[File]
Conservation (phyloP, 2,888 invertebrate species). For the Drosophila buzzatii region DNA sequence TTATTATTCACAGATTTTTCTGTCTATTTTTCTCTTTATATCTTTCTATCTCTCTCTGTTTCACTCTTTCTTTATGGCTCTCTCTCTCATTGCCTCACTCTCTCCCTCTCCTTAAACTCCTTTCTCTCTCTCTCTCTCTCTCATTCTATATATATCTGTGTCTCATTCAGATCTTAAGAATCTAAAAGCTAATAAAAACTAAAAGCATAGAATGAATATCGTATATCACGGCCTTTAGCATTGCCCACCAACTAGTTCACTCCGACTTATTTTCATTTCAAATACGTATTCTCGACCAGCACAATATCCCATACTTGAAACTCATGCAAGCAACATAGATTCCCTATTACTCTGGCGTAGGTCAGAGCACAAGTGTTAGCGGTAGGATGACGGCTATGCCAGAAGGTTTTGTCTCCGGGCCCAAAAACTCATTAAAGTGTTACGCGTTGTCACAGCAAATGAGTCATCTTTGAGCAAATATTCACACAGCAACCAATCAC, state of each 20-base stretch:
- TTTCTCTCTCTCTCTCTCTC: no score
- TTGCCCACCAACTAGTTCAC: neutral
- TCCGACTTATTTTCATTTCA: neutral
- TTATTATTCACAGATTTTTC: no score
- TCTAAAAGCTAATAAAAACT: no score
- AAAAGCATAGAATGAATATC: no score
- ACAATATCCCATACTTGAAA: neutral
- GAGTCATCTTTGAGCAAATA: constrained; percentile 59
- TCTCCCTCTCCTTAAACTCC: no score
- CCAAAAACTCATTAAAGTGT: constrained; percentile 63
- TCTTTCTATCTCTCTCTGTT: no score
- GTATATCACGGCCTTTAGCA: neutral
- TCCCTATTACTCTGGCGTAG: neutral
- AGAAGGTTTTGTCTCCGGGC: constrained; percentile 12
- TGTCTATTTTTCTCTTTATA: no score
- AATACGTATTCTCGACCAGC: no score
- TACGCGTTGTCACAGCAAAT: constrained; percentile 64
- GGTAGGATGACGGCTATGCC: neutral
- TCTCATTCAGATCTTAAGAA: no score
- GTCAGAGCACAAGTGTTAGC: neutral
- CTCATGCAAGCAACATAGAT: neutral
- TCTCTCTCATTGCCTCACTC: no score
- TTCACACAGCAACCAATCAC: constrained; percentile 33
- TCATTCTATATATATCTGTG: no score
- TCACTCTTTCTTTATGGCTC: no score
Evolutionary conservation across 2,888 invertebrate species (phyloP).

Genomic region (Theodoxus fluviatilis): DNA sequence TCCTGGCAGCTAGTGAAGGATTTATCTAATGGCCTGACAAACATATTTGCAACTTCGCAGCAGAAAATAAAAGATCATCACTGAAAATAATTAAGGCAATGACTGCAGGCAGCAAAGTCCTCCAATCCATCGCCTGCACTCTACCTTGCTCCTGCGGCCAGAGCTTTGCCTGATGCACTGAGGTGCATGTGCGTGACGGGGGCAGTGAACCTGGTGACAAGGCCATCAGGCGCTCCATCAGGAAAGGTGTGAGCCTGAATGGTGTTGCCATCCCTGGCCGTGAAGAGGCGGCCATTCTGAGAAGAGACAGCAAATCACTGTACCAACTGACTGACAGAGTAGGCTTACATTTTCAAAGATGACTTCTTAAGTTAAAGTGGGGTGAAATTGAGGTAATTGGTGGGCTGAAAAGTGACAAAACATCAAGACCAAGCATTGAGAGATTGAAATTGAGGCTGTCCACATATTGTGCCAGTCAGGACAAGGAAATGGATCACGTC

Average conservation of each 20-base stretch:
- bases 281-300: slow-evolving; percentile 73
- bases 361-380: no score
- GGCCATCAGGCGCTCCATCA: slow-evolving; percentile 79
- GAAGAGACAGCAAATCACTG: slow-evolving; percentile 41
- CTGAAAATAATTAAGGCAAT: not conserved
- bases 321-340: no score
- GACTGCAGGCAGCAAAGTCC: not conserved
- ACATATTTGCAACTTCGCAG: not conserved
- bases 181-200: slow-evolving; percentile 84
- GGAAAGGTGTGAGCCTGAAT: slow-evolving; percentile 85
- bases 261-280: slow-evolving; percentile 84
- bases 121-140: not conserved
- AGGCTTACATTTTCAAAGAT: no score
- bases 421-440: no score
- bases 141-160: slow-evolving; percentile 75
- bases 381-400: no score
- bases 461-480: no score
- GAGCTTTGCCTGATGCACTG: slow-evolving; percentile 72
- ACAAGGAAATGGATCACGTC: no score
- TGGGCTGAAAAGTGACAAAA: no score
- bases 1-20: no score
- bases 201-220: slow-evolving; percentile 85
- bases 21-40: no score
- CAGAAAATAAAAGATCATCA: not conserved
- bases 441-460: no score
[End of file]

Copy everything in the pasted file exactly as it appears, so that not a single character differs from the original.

Conservation (phyloP, 2,888 invertebrate species). For the Drosophila buzzatii region DNA sequence TTATTATTCACAGATTTTTCTGTCTATTTTTCTCTTTATATCTTTCTATCTCTCTCTGTTTCACTCTTTCTTTATGGCTCTCTCTCTCATTGCCTCACTCTCTCCCTCTCCTTAAACTCCTTTCTCTCTCTCTCTCTCTCTCATTCTATATATATCTGTGTCTCATTCAGATCTTAAGAATCTAAAAGCTAATAAAAACTAAAAGCATAGAATGAATATCGTATATCACGGCCTTTAGCATTGCCCACCAACTAGTTCACTCCGACTTATTTTCATTTCAAATACGTATTCTCGACCAGCACAATATCCCATACTTGAAACTCATGCAAGCAACATAGATTCCCTATTACTCTGGCGTAGGTCAGAGCACAAGTGTTAGCGGTAGGATGACGGCTATGCCAGAAGGTTTTGTCTCCGGGCCCAAAAACTCATTAAAGTGTTACGCGTTGTCACAGCAAATGAGTCATCTTTGAGCAAATATTCACACAGCAACCAATCAC, state of each 20-base stretch:
- TTTCTCTCTCTCTCTCTCTC: no score
- TTGCCCACCAACTAGTTCAC: neutral
- TCCGACTTATTTTCATTTCA: neutral
- TTATTATTCACAGATTTTTC: no score
- TCTAAAAGCTAATAAAAACT: no score
- AAAAGCATAGAATGAATATC: no score
- ACAATATCCCATACTTGAAA: neutral
- GAGTCATCTTTGAGCAAATA: constrained; percentile 59
- TCTCCCTCTCCTTAAACTCC: no score
- CCAAAAACTCATTAAAGTGT: constrained; percentile 63
- TCTTTCTATCTCTCTCTGTT: no score
- GTATATCACGGCCTTTAGCA: neutral
- TCCCTATTACTCTGGCGTAG: neutral
- AGAAGGTTTTGTCTCCGGGC: constrained; percentile 12
- TGTCTATTTTTCTCTTTATA: no score
- AATACGTATTCTCGACCAGC: no score
- TACGCGTTGTCACAGCAAAT: constrained; percentile 64
- GGTAGGATGACGGCTATGCC: neutral
- TCTCATTCAGATCTTAAGAA: no score
- GTCAGAGCACAAGTGTTAGC: neutral
- CTCATGCAAGCAACATAGAT: neutral
- TCTCTCTCATTGCCTCACTC: no score
- TTCACACAGCAACCAATCAC: constrained; percentile 33
- TCATTCTATATATATCTGTG: no score
- TCACTCTTTCTTTATGGCTC: no score
Evolutionary conservation across 2,888 invertebrate species (phyloP).

Genomic region (Theodoxus fluviatilis): DNA sequence TCCTGGCAGCTAGTGAAGGATTTATCTAATGGCCTGACAAACATATTTGCAACTTCGCAGCAGAAAATAAAAGATCATCACTGAAAATAATTAAGGCAATGACTGCAGGCAGCAAAGTCCTCCAATCCATCGCCTGCACTCTACCTTGCTCCTGCGGCCAGAGCTTTGCCTGATGCACTGAGGTGCATGTGCGTGACGGGGGCAGTGAACCTGGTGACAAGGCCATCAGGCGCTCCATCAGGAAAGGTGTGAGCCTGAATGGTGTTGCCATCCCTGGCCGTGAAGAGGCGGCCATTCTGAGAAGAGACAGCAAATCACTGTACCAACTGACTGACAGAGTAGGCTTACATTTTCAAAGATGACTTCTTAAGTTAAAGTGGGGTGAAATTGAGGTAATTGGTGGGCTGAAAAGTGACAAAACATCAAGACCAAGCATTGAGAGATTGAAATTGAGGCTGTCCACATATTGTGCCAGTCAGGACAAGGAAATGGATCACGTC

Average conservation of each 20-base stretch:
- bases 281-300: slow-evolving; percentile 73
- bases 361-380: no score
- GGCCATCAGGCGCTCCATCA: slow-evolving; percentile 79
- GAAGAGACAGCAAATCACTG: slow-evolving; percentile 41
- CTGAAAATAATTAAGGCAAT: not conserved
- bases 321-340: no score
- GACTGCAGGCAGCAAAGTCC: not conserved
- ACATATTTGCAACTTCGCAG: not conserved
- bases 181-200: slow-evolving; percentile 84
- GGAAAGGTGTGAGCCTGAAT: slow-evolving; percentile 85
- bases 261-280: slow-evolving; percentile 84
- bases 121-140: not conserved
- AGGCTTACATTTTCAAAGAT: no score
- bases 421-440: no score
- bases 141-160: slow-evolving; percentile 75
- bases 381-400: no score
- bases 461-480: no score
- GAGCTTTGCCTGATGCACTG: slow-evolving; percentile 72
- ACAAGGAAATGGATCACGTC: no score
- TGGGCTGAAAAGTGACAAAA: no score
- bases 1-20: no score
- bases 201-220: slow-evolving; percentile 85
- bases 21-40: no score
- CAGAAAATAAAAGATCATCA: not conserved
- bases 441-460: no score